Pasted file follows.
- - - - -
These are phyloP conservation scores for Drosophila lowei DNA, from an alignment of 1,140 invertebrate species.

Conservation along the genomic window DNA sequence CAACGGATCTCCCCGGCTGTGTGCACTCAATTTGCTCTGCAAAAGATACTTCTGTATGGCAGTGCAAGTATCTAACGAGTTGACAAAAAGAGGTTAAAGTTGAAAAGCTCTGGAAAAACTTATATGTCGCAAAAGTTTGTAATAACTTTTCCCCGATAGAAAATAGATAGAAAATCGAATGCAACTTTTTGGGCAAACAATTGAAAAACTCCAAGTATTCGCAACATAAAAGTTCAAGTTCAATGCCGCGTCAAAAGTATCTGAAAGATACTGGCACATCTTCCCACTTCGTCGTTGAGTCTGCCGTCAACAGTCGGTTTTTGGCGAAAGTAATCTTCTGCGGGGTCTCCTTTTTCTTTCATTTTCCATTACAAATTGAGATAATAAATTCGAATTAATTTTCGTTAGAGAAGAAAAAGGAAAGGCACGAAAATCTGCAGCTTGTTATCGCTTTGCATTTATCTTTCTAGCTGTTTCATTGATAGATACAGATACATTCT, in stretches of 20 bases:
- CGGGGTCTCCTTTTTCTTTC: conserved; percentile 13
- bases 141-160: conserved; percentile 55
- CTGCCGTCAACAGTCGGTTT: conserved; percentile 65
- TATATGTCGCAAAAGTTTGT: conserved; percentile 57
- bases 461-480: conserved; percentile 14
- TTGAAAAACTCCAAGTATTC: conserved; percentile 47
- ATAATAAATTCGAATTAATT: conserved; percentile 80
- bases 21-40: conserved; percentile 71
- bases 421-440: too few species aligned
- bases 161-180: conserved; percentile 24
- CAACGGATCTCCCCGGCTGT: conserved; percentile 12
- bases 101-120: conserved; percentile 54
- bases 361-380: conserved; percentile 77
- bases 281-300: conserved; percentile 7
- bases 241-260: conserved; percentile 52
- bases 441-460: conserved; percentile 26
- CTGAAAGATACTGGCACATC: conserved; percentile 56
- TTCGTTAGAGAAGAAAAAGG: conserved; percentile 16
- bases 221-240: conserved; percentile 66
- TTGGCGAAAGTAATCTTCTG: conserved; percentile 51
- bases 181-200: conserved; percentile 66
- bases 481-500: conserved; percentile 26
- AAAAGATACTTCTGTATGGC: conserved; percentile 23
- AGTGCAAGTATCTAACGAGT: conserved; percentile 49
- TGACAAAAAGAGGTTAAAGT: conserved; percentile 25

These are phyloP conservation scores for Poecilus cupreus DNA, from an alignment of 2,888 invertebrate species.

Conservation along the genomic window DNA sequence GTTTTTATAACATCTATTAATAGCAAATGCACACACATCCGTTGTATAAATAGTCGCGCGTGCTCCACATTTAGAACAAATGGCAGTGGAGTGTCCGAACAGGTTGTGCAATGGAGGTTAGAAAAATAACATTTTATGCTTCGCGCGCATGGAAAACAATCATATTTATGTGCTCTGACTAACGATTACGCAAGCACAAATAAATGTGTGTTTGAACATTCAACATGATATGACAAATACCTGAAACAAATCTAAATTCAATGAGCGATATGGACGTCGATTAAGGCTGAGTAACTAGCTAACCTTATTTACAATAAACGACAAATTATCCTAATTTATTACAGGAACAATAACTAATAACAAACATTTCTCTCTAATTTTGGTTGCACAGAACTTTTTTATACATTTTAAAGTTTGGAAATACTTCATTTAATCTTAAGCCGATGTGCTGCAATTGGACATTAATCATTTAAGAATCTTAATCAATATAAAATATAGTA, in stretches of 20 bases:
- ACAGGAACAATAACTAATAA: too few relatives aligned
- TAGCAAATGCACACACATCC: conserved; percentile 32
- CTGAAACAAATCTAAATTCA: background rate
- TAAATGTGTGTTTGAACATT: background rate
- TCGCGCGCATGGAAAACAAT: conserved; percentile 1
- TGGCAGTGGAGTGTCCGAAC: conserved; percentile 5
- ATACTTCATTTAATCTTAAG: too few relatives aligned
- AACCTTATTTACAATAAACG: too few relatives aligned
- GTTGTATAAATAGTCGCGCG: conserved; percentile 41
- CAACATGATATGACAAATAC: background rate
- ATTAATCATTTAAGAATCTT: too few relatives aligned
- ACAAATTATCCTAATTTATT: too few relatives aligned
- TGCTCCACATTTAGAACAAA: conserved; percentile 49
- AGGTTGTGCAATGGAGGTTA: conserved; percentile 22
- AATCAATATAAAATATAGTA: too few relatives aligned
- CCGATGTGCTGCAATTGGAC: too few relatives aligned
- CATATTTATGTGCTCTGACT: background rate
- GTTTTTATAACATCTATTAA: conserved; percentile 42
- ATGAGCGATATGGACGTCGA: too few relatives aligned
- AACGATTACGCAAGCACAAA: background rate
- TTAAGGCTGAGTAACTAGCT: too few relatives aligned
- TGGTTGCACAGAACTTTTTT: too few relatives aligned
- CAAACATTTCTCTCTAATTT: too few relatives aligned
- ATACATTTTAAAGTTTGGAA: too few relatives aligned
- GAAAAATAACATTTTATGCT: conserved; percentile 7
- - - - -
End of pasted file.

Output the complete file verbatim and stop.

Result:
These are phyloP conservation scores for Drosophila lowei DNA, from an alignment of 1,140 invertebrate species.

Conservation along the genomic window DNA sequence CAACGGATCTCCCCGGCTGTGTGCACTCAATTTGCTCTGCAAAAGATACTTCTGTATGGCAGTGCAAGTATCTAACGAGTTGACAAAAAGAGGTTAAAGTTGAAAAGCTCTGGAAAAACTTATATGTCGCAAAAGTTTGTAATAACTTTTCCCCGATAGAAAATAGATAGAAAATCGAATGCAACTTTTTGGGCAAACAATTGAAAAACTCCAAGTATTCGCAACATAAAAGTTCAAGTTCAATGCCGCGTCAAAAGTATCTGAAAGATACTGGCACATCTTCCCACTTCGTCGTTGAGTCTGCCGTCAACAGTCGGTTTTTGGCGAAAGTAATCTTCTGCGGGGTCTCCTTTTTCTTTCATTTTCCATTACAAATTGAGATAATAAATTCGAATTAATTTTCGTTAGAGAAGAAAAAGGAAAGGCACGAAAATCTGCAGCTTGTTATCGCTTTGCATTTATCTTTCTAGCTGTTTCATTGATAGATACAGATACATTCT, in stretches of 20 bases:
- CGGGGTCTCCTTTTTCTTTC: conserved; percentile 13
- bases 141-160: conserved; percentile 55
- CTGCCGTCAACAGTCGGTTT: conserved; percentile 65
- TATATGTCGCAAAAGTTTGT: conserved; percentile 57
- bases 461-480: conserved; percentile 14
- TTGAAAAACTCCAAGTATTC: conserved; percentile 47
- ATAATAAATTCGAATTAATT: conserved; percentile 80
- bases 21-40: conserved; percentile 71
- bases 421-440: too few species aligned
- bases 161-180: conserved; percentile 24
- CAACGGATCTCCCCGGCTGT: conserved; percentile 12
- bases 101-120: conserved; percentile 54
- bases 361-380: conserved; percentile 77
- bases 281-300: conserved; percentile 7
- bases 241-260: conserved; percentile 52
- bases 441-460: conserved; percentile 26
- CTGAAAGATACTGGCACATC: conserved; percentile 56
- TTCGTTAGAGAAGAAAAAGG: conserved; percentile 16
- bases 221-240: conserved; percentile 66
- TTGGCGAAAGTAATCTTCTG: conserved; percentile 51
- bases 181-200: conserved; percentile 66
- bases 481-500: conserved; percentile 26
- AAAAGATACTTCTGTATGGC: conserved; percentile 23
- AGTGCAAGTATCTAACGAGT: conserved; percentile 49
- TGACAAAAAGAGGTTAAAGT: conserved; percentile 25

These are phyloP conservation scores for Poecilus cupreus DNA, from an alignment of 2,888 invertebrate species.

Conservation along the genomic window DNA sequence GTTTTTATAACATCTATTAATAGCAAATGCACACACATCCGTTGTATAAATAGTCGCGCGTGCTCCACATTTAGAACAAATGGCAGTGGAGTGTCCGAACAGGTTGTGCAATGGAGGTTAGAAAAATAACATTTTATGCTTCGCGCGCATGGAAAACAATCATATTTATGTGCTCTGACTAACGATTACGCAAGCACAAATAAATGTGTGTTTGAACATTCAACATGATATGACAAATACCTGAAACAAATCTAAATTCAATGAGCGATATGGACGTCGATTAAGGCTGAGTAACTAGCTAACCTTATTTACAATAAACGACAAATTATCCTAATTTATTACAGGAACAATAACTAATAACAAACATTTCTCTCTAATTTTGGTTGCACAGAACTTTTTTATACATTTTAAAGTTTGGAAATACTTCATTTAATCTTAAGCCGATGTGCTGCAATTGGACATTAATCATTTAAGAATCTTAATCAATATAAAATATAGTA, in stretches of 20 bases:
- ACAGGAACAATAACTAATAA: too few relatives aligned
- TAGCAAATGCACACACATCC: conserved; percentile 32
- CTGAAACAAATCTAAATTCA: background rate
- TAAATGTGTGTTTGAACATT: background rate
- TCGCGCGCATGGAAAACAAT: conserved; percentile 1
- TGGCAGTGGAGTGTCCGAAC: conserved; percentile 5
- ATACTTCATTTAATCTTAAG: too few relatives aligned
- AACCTTATTTACAATAAACG: too few relatives aligned
- GTTGTATAAATAGTCGCGCG: conserved; percentile 41
- CAACATGATATGACAAATAC: background rate
- ATTAATCATTTAAGAATCTT: too few relatives aligned
- ACAAATTATCCTAATTTATT: too few relatives aligned
- TGCTCCACATTTAGAACAAA: conserved; percentile 49
- AGGTTGTGCAATGGAGGTTA: conserved; percentile 22
- AATCAATATAAAATATAGTA: too few relatives aligned
- CCGATGTGCTGCAATTGGAC: too few relatives aligned
- CATATTTATGTGCTCTGACT: background rate
- GTTTTTATAACATCTATTAA: conserved; percentile 42
- ATGAGCGATATGGACGTCGA: too few relatives aligned
- AACGATTACGCAAGCACAAA: background rate
- TTAAGGCTGAGTAACTAGCT: too few relatives aligned
- TGGTTGCACAGAACTTTTTT: too few relatives aligned
- CAAACATTTCTCTCTAATTT: too few relatives aligned
- ATACATTTTAAAGTTTGGAA: too few relatives aligned
- GAAAAATAACATTTTATGCT: conserved; percentile 7